Oswald Birley (1880 – 1952)
The following information comes from the pages of the Charleston Manor collection of Birley’s works.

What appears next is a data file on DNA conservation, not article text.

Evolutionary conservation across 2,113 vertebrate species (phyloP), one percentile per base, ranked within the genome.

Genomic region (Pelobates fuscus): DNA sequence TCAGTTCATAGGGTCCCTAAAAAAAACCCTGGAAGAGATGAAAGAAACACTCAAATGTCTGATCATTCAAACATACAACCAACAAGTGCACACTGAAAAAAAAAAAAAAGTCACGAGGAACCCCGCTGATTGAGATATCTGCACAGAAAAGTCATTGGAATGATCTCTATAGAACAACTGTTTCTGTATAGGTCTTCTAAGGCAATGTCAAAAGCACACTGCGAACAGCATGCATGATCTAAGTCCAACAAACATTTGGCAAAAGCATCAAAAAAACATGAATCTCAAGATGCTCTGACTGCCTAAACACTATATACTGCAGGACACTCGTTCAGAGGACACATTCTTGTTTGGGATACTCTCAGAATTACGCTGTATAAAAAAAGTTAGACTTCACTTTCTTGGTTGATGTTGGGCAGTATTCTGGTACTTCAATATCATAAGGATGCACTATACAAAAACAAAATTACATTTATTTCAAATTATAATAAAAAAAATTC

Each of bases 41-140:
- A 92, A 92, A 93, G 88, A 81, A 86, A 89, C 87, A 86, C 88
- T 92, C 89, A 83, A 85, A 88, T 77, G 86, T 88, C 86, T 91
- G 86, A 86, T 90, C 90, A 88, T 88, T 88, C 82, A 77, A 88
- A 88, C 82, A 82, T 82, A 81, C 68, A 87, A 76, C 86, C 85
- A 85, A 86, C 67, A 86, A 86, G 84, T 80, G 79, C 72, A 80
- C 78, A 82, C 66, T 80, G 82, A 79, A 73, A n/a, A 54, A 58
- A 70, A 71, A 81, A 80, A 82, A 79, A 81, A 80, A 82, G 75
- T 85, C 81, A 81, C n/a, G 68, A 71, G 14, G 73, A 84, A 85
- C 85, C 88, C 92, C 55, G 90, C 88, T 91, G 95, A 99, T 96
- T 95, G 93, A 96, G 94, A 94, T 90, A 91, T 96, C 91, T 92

Sir Oswald Birley was born in New Zealand on the 31st March 1880 son of Hugh Francis and Elizabeth Birley, a Lancashire family of the Mount, St. Asaph, North Wales. He later attended a traditional education at Harrow and Trinity College, Cambridge. He turned to painting whilst studying the Old Masters in Dresden and Florence and enrolled in the Academie Julien in Paris where he studied under the Beaux Arts trained master Marcel Basschet. In Paris, he came under the influence of such painters as Bourguereau and his example and the proficiency which academic artists achieved in the late 19th century show in his earliest exhibited work, the superlative full-length nude which earned it’s young painter an honourable mention in the Paris Salon of 1903. After Paris, Birley travelled in Spain and like many others fell under the influence of Velasquez and the golden age of Spanish painting. His “Rag Sorter” exhibited in 1905 and portraits of Mabel Beardsley as an Elizabethan page exhibited in 1915 exemplify this and also show the close affinity to Sargent which most of Birley’s pre-work demonstrates. On his return to London we find him at the St. John’s Wood School of Art in the company of such artists as and James Pride: Birley’s tour-de-force “Interior of James Pride’s Studio” is particularly reminiscent of Orpen’s compositions. was another painter strongly influenced by , and working during this period in a similar vein to Birley. William Orpen Glyn Philpot Sargent World War I interfered and Birley enlisted in the 10th Battalion the Royal Fusiliers in September 1914 where he was gazetted Lieutenant after a short period in the ranks. He transferred, in June 1915, to the Intelligence Corps obtaining the rank of Captain in 1916 serving in France until 1919 when he was awarded the Military Cross. After the war he resumed his earlier career and became well-established as a fashionable portrait painter. In 1921 he married an Irish beauty, Rhoda Vava Mary Lecky Pike, who was twenty years his junior. Rhoda was the daughter of Robert Lecky Pike of Kilnock, Thurlow, Co. Carlow, Eire. As could be expected, he painted many portraits of her, the best perhaps showing her striking profile.